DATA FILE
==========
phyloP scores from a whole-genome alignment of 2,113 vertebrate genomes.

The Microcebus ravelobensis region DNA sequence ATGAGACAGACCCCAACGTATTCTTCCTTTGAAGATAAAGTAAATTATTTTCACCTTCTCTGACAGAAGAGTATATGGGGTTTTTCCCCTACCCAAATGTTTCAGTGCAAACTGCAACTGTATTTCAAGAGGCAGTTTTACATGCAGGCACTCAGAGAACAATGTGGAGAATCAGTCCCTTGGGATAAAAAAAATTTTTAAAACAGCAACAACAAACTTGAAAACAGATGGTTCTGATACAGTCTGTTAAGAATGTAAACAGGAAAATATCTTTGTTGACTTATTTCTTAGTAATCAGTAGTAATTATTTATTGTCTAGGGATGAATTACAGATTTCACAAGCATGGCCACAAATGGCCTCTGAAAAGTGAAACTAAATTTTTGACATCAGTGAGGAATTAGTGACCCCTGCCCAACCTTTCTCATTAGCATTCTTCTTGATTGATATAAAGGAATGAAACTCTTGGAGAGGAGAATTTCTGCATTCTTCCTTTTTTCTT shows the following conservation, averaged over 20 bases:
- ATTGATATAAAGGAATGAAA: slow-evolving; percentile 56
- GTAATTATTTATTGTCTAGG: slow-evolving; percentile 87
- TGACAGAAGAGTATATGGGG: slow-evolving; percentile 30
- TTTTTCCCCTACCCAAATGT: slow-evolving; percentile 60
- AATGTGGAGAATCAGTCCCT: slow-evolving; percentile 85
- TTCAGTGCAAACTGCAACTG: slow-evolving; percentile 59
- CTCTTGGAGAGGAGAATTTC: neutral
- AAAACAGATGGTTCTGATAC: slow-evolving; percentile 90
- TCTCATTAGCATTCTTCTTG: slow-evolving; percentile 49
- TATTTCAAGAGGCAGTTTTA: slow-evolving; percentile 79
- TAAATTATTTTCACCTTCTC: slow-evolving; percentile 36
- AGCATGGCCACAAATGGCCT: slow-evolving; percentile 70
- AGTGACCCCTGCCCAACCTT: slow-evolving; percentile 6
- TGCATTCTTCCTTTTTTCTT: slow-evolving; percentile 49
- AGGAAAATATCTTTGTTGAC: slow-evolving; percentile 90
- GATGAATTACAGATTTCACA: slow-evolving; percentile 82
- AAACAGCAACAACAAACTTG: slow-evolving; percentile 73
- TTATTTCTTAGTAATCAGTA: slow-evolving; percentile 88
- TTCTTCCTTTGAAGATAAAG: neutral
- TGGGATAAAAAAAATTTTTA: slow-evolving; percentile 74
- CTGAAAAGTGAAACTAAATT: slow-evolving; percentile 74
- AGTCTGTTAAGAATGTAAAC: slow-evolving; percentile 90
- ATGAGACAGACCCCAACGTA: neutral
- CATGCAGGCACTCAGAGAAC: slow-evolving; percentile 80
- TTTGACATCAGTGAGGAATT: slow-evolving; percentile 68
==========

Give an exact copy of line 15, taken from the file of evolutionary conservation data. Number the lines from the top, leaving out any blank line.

- AGTGACCCCTGCCCAACCTT: slow-evolving; percentile 6